The Labour Party has renewed a pledge to introduce statutory Sex and Relationships Education – after the government blocked progress on the issue.
Parliament’s Education Select Committee last year recommended that inclusive sex and relationship education (SRE) should become a statutory requirement in all schools as part of PSHE – but the government rejected the plans last month, with sources suggesting a rift in the Cabinet on the issue.
Labour has renewed a push on the issue today, calling for statutory Personal, Social, Health and Economic education (PSHE) in schools – including age-appropriate SRE.
It comes as figures show that a growth in the use of camera-equipped smartphones has led to a growth in sexting and the trading of explicit images among under-16s – with figures obtained via Freedom of Information requests showing a 1200 percent rise in incidents between 2013 and 2015.
Labour’s plans include updating the guidance for sex and relationship education – which has not been amended since 2000 – in order to reflect legislative advances such as equal marriage, as well as the issues surrounding modern technology.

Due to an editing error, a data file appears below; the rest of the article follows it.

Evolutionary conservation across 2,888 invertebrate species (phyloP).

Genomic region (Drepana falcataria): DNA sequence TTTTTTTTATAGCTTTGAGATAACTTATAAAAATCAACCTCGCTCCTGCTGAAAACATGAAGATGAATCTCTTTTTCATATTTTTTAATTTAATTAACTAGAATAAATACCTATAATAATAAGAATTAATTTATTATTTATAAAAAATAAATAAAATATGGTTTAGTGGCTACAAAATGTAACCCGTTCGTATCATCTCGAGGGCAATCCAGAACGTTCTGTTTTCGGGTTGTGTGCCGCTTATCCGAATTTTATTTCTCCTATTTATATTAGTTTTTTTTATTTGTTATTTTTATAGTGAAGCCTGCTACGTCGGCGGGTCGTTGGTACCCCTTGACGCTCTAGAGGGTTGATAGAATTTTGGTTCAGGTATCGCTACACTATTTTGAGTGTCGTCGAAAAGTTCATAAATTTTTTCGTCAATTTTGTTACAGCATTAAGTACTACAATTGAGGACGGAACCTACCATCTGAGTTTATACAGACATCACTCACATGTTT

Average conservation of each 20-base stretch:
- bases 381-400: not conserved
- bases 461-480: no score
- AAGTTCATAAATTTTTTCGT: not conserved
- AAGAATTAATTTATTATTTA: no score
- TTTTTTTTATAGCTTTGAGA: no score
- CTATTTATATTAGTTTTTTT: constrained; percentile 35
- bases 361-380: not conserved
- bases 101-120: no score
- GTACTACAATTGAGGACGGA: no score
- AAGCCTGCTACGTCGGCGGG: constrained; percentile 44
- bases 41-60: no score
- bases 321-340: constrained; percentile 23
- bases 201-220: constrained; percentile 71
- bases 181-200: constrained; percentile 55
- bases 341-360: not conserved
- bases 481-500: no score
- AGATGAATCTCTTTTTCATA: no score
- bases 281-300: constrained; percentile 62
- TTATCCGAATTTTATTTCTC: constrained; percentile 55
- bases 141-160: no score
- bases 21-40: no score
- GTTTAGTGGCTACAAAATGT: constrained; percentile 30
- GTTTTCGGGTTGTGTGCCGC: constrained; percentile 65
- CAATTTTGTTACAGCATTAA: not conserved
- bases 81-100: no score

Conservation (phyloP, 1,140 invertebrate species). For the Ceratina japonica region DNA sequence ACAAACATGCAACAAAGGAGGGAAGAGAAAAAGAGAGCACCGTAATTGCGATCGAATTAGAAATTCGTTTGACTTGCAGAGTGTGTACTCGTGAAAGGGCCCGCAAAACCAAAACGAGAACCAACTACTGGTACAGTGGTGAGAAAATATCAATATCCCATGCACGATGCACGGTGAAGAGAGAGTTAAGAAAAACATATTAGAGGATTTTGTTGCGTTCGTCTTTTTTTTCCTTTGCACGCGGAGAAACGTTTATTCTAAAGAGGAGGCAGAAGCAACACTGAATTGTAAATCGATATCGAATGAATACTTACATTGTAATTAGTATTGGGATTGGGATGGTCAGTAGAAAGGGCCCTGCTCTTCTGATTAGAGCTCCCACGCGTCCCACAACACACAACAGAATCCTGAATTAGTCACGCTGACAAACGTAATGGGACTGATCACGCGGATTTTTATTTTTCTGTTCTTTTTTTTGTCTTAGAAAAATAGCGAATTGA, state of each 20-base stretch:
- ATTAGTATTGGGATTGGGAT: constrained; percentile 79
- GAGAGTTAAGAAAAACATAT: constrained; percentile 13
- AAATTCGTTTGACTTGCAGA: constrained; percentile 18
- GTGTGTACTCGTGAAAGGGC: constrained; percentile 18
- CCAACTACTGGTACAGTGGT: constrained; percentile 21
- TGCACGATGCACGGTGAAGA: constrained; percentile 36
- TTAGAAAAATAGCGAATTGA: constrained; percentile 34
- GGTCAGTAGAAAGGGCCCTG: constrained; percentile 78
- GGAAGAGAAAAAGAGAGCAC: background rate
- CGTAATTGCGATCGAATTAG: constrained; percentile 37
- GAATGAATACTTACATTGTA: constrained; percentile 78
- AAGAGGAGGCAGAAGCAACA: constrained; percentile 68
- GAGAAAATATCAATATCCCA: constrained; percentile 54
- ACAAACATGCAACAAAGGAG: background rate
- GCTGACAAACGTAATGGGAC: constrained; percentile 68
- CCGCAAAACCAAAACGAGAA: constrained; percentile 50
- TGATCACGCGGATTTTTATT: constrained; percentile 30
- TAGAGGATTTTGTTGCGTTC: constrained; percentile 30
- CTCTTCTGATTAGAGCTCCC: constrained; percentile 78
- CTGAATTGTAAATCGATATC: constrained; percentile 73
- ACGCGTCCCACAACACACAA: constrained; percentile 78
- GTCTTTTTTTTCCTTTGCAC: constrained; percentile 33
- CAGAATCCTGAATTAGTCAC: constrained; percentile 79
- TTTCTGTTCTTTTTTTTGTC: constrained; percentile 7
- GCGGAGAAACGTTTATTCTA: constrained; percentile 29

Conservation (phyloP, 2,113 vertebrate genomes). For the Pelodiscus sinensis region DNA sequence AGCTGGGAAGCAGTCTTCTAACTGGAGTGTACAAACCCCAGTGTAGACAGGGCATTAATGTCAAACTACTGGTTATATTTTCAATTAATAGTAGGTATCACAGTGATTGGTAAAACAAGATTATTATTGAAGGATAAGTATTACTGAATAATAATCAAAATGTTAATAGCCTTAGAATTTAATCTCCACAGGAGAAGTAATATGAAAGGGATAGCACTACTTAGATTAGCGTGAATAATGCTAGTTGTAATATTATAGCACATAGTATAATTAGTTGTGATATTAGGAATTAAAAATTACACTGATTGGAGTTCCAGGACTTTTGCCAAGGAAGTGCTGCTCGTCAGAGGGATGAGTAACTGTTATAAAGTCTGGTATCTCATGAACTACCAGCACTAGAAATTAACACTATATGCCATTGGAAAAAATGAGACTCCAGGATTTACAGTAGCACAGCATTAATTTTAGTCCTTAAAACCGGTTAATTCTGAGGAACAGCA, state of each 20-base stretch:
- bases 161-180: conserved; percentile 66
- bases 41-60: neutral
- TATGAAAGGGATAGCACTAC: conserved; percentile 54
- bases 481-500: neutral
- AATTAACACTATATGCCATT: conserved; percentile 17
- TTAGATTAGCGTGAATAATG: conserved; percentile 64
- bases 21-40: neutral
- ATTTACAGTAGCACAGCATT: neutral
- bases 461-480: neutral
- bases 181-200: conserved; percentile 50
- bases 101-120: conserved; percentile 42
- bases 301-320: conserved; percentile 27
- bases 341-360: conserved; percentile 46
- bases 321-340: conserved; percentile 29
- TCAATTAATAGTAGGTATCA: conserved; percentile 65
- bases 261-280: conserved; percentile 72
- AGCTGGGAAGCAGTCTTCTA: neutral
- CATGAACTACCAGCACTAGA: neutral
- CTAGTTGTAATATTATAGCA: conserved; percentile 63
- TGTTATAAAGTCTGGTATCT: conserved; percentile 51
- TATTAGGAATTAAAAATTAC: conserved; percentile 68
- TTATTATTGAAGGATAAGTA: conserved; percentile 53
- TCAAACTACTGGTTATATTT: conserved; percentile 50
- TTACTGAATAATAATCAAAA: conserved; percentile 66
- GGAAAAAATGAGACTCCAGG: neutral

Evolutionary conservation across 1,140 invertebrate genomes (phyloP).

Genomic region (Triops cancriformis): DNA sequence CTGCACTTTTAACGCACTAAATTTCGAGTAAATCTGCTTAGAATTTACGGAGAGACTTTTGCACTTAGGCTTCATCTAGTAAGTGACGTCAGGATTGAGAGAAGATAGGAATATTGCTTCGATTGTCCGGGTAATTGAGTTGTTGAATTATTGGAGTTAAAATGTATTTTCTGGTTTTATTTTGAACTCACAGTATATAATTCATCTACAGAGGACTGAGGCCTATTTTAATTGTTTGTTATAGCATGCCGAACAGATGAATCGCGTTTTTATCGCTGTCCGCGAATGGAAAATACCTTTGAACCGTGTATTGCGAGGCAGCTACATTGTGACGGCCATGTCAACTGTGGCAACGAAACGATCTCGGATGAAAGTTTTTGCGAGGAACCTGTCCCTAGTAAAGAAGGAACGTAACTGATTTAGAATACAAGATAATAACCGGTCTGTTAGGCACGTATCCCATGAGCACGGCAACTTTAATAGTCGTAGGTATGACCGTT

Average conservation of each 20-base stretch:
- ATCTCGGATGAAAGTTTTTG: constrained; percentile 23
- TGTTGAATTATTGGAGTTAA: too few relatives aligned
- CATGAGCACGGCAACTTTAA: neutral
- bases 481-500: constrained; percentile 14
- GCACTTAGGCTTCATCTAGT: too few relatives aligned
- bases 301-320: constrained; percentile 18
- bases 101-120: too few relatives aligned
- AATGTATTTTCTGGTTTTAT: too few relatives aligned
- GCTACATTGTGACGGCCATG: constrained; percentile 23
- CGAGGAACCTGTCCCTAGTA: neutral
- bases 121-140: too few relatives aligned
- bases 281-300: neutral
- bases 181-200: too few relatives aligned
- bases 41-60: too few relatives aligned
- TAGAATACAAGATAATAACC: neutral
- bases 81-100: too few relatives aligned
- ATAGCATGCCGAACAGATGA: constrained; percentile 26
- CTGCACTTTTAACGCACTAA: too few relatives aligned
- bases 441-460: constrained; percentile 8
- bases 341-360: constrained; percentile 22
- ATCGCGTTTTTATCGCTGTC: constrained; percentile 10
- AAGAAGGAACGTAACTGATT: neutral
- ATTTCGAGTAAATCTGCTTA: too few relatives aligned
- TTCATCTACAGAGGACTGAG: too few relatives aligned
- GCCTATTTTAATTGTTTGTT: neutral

In a blog for PinkNews, Shadow Education Secretary Lucy Powell MP made clear the party was committed to reform.
The Shadow Minister said: “Every day we are seeing more evidence that access to new media and technology is creating new and unprecedented risks for young people.
“Yet David Cameron refuses to act and the last time guidance for schools was published was before the smartphone generation were even born.
“Youngsters are being pushed into adult territory well before they are ready.
“Sexting among children is skyrocketing, they are easily straying into sinister corners of the internet leaving them vulnerable to exploitation, and shockingly children as young as 13 are starting to use dating and hook-up apps.”
She continued: “Far more needs to be done to equip young people with the resilience and knowledge they need to stay healthy and safe in relationships both off and online, and to spot the signs and feel confident to report manipulation and exploitation.
“If we fail to take action and support our young people with these issues now, there is a real chance this could impact school work and limit opportunities later down the line.
“So it is only right that there is dedicated time in the curriculum for providing young people with the information and knowledge that will help to keep them healthy and safe.
“Yet, time and time again the Tories have refused to make Personal Social Health and Economic education, the subject that could act as the vehicle for this information, compulsory in all state-funded schools. If David Cameron refuses to act on this issue, it will be one of the first things Labour does in government.”